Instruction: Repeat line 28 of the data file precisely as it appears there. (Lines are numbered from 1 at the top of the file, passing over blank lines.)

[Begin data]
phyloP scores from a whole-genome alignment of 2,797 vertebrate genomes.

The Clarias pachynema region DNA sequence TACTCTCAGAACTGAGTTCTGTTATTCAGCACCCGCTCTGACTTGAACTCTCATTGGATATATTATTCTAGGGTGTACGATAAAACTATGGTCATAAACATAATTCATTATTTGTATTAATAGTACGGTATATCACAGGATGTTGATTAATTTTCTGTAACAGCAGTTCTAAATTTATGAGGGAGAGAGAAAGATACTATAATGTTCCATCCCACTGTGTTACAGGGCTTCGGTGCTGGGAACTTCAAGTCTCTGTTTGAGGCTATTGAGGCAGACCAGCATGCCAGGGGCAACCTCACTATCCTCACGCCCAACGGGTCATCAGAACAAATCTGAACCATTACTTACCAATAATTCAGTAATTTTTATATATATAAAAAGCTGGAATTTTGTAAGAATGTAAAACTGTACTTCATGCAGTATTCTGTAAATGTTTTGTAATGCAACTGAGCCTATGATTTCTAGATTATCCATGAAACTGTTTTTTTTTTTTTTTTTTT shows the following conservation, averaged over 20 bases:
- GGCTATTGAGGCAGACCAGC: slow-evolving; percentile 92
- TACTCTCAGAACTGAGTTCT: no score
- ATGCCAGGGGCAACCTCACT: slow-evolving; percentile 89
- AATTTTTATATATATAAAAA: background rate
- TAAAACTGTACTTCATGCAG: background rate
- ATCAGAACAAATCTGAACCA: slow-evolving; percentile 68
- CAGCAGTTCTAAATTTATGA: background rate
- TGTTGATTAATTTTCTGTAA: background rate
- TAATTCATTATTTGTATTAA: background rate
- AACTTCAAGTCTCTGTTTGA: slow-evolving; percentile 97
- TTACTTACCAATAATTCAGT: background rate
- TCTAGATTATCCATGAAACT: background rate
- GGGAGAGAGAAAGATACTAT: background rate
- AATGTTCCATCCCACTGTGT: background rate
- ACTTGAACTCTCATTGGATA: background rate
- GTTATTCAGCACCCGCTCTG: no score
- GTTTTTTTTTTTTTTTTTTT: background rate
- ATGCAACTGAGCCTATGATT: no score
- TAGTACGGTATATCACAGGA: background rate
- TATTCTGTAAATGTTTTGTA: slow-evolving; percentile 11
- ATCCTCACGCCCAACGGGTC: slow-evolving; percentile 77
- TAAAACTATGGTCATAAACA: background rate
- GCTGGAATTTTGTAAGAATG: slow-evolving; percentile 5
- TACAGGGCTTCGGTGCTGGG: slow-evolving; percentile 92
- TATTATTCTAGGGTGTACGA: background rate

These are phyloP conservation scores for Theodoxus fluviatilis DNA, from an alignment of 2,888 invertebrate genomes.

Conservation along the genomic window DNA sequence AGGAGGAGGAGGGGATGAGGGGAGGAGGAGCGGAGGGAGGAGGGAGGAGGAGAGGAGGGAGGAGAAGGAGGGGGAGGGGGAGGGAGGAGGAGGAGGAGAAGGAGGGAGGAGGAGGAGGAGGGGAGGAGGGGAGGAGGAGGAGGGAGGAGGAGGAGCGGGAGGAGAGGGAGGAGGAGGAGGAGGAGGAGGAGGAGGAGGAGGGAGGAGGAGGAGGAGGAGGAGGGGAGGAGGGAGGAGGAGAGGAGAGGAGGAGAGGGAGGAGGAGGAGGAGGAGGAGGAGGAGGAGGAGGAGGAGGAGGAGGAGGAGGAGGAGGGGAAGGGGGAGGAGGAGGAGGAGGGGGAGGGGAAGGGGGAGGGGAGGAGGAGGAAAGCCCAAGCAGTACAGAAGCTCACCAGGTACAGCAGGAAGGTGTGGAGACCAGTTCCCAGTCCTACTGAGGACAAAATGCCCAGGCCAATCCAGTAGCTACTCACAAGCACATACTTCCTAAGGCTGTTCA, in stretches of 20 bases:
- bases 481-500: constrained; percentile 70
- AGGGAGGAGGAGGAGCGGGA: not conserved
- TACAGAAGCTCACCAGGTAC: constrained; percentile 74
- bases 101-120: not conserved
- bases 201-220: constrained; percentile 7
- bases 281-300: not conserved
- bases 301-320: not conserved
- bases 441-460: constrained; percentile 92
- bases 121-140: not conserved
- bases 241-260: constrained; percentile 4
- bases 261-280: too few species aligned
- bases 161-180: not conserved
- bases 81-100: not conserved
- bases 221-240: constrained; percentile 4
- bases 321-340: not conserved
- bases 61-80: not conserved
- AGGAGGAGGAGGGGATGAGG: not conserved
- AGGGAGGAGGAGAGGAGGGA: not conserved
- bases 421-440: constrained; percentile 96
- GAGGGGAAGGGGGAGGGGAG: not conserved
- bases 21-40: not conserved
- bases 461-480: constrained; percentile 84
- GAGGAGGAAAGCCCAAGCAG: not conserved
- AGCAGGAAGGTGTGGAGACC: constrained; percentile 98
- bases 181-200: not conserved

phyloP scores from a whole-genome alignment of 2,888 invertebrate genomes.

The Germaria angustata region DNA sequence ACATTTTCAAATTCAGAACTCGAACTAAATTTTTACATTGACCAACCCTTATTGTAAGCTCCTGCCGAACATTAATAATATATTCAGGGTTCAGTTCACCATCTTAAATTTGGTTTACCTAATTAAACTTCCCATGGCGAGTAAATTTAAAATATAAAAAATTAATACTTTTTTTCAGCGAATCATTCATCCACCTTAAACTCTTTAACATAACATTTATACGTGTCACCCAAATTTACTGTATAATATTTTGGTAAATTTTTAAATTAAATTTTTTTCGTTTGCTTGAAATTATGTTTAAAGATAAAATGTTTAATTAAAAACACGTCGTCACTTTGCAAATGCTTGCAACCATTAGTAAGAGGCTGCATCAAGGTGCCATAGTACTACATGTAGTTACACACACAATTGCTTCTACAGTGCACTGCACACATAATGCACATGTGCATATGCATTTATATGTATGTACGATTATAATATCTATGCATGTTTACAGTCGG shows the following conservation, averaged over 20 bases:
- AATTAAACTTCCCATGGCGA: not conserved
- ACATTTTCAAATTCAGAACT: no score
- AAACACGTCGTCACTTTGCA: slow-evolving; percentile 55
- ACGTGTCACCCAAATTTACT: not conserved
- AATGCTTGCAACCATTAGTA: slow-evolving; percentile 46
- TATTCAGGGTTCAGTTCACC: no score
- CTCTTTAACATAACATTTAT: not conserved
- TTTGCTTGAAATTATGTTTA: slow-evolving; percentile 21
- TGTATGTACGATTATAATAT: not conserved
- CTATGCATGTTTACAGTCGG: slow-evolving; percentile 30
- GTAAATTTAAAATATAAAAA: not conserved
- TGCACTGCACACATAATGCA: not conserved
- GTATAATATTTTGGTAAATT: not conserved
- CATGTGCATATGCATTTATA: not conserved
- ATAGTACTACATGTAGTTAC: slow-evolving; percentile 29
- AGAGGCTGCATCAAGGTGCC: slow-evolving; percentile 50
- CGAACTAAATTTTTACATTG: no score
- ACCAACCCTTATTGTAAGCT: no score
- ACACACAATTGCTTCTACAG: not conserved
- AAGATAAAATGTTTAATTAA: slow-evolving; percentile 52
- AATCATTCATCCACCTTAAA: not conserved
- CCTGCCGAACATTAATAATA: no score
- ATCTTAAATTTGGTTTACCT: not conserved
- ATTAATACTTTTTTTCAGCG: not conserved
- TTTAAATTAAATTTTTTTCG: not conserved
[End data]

These are phyloP conservation scores for Theodoxus fluviatilis DNA, from an alignment of 2,888 invertebrate genomes.